What Schedule Drug is Xanax?

Drugs have been around since the beginning of time. Whether they’re needed for pain, illness or anxiety; there is a drug for just about everything. in the early year’s nobody knew what consequences if any, the drugs had. There had to be some trial and error; hence using cocaine in Coca-Cola and opium being able to be purchased over the counter for headaches. One doctor’s started understanding the physical and psychological effects these drugs had on people and that they could become addictive, there was a need to control the substances.

The US has been trying to safely and effectively control drug use since the Pure Food and Drug Act of 1906. The act was changed numerous times over the six decades that followed, but the greatest change took effect in the early 1970s with the CSA. This is when President Nixon signed the Controlled Substances Act (CSA) that gave the DEA and the Food and Drug Administration (FDA) the power to determine which substances are fit for medical use.

What Schedule Drug is Xanax?

What are the Different Schedule Levels?

Medications controlled by the CSA are divided into five categories called “schedules”. Each schedule tries to divide drugs in order of their potential for abuse, medical value, and safety standards. Schedule I drugs are seen as the most serious and Schedules II through V include drugs in decreasing order of potential for abuse and addiction.

Schedule I

The drugs that are considered the most dangerous by the DEA are known as Schedule I substances. These are drugs with no current medical use, by analysis according to the DEA and FDA. These substances also carry a high potential for abuse and addiction.

Schedule I drugs include:

  • Heroin
  • LSD
  • Marijuana
  • Ecstasy
  • Quaaludes
  • Bath salts

Schedule II

These drugs also have a high potential for abuse and addiction, but they are also currently accepted to have medical use in the U.S. It’s noted in the CSA that abuse of these drugs may lead to severe psychological or physical dependence.

Schedule II drugs include:

  • Methadone
  • Demerol
  • OxyContin
  • Fentanyl
  • Morphine
  • Codeine

Schedule III

Substances with a low to moderate potential for physical and psychological dependence are classified under Schedule III by the DEA. When misused, these drugs can still lead to abuse or addiction. You can purchase these drugs at a pharmacy with a prescription, but you generally will not find them available over the counter.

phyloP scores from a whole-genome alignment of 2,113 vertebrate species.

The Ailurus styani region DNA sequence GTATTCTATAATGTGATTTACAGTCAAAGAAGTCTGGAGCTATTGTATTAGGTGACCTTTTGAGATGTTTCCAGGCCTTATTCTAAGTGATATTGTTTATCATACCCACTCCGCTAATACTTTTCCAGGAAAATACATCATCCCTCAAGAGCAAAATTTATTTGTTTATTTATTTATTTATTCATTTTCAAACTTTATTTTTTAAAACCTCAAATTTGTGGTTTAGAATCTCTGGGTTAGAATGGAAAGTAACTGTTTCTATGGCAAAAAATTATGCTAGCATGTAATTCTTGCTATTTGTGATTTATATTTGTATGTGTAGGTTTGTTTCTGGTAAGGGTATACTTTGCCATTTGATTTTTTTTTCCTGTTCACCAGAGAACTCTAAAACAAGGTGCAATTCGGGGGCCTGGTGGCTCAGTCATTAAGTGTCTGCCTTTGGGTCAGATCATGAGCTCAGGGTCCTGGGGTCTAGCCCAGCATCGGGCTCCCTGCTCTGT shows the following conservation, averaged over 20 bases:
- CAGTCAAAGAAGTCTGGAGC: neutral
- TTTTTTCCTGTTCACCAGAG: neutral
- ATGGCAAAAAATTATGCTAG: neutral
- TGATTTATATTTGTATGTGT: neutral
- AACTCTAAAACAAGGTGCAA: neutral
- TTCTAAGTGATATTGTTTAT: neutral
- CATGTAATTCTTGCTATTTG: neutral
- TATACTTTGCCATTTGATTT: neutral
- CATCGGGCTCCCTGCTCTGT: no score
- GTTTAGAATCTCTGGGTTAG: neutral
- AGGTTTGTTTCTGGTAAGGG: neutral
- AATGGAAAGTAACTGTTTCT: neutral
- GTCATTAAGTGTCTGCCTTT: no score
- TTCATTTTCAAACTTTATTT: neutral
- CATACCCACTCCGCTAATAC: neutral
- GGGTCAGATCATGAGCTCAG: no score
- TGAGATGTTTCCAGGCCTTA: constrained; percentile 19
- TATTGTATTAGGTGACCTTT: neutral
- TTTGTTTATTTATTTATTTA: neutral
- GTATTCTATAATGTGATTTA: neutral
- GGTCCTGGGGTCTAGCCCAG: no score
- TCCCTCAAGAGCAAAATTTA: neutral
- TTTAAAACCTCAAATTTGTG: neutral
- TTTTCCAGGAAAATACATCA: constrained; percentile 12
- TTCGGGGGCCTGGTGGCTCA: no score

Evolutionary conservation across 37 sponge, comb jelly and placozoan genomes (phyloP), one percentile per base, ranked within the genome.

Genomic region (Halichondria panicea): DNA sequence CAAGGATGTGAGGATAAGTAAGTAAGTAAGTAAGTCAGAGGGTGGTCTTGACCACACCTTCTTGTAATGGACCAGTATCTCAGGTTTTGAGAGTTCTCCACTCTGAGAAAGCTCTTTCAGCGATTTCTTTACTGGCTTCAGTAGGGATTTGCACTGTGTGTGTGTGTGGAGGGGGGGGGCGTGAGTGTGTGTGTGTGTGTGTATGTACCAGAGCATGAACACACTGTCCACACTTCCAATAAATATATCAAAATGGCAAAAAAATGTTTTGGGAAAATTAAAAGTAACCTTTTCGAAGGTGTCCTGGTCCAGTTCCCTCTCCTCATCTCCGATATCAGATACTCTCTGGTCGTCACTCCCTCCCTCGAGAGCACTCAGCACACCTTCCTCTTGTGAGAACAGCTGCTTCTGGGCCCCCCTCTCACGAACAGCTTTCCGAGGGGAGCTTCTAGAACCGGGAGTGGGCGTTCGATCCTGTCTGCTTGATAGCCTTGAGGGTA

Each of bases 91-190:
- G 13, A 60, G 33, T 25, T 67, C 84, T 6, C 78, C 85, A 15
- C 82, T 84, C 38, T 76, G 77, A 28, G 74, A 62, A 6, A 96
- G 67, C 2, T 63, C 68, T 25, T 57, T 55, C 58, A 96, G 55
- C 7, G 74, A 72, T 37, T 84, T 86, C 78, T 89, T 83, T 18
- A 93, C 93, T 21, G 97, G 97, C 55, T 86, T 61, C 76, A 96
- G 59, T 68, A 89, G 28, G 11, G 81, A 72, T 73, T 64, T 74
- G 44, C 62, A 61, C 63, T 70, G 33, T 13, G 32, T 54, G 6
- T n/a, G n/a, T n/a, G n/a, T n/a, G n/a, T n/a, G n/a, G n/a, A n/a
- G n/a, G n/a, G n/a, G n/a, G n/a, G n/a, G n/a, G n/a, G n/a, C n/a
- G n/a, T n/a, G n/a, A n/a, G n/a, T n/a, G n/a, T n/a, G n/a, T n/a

Schedule III drugs include:

  • Vicodin
  • Tylenol with codeine
  • Suboxone
  • Ketamine
  • Anabolic steroids

Schedule IV

This is where Xanax and other benzodiazepines fall into the controlled substance classifications. The drugs or substances classified as Schedule IV have a lower potential for abuse and addiction, but the risk does remain. Again, these do have medical uses and many are common treatments for anxiety and similar medical conditions. These also require a prescription and are not available over the counter.

Schedule IV drugs include:

  • Xanax
  • Soma
  • Klonopin
  • Valium
  • Ativan

Schedule V

Finally, the least addictive substances are labeled under Schedule V according to the DEA. Schedule V substances have a very low potential for abuse; however, if the substance is misused to a large degree, physical or psychological dependency could develop.

Schedule V drugs include:

  • Robitussin AC
  • Phenergan with codeine
  • Ezogabine

The Warnings Regarding Xanax (Benzodiazepines)

Xanax (Benzodiazepines) are included in Schedule IV of the CSA. Because of this classification, it would seem to indicate that this class of medications has a relatively low potential for abuse in comparison with many other types of controlled substances. This doesn’t mean that it is in any way less dangerous and addictive. Xanax and other Benzodiazepines do have the potential for physical dependence when used for long periods of time and can be psychologically addictive in some individuals.

Benzodiazepines should be taken only as prescribed by your doctor. If you take more than prescribed or quit suddenly, doing so may cause unwanted withdrawal symptoms or worsen your condition. Xanax withdrawal symptoms can take hold within hours of the last dose, and they can peak in severity within 1-4 days. During withdrawal, people can experience:

  • Headaches
  • Blurred vision
  • Muscle pain
  • Tremors
  • Diarrhea
  • Numb fingers
  • Sensitivity to light and sound
  • Loss of appetite
  • Insomnia
  • Heart palpitations
  • Sweating
  • Anxiety
  • Panic
  • Paranoia
  • Seizures

It has been reported that Xanax is one of the most prescribed drugs in the United States for the management of panic and anxiety disorders. It has also been reported from the Drug Abuse Warning Network (DAWN) reported that close to 10% of all emergency department visits related to the abuse of pharmaceuticals involved the benzodiazepine, or benzo, alprazolam.

Detox from Xanax should not be done at home due to the dangerous withdrawal symptoms that can occur. We at Garden State Treatment Center understand when you or a family member is struggling with addiction, it is important to get them the right kind of help. Attempting on your own to recover exposes you to a higher risk of experiencing a relapse. With the right professional care, you can come off clean in a gradual, stress-free manner.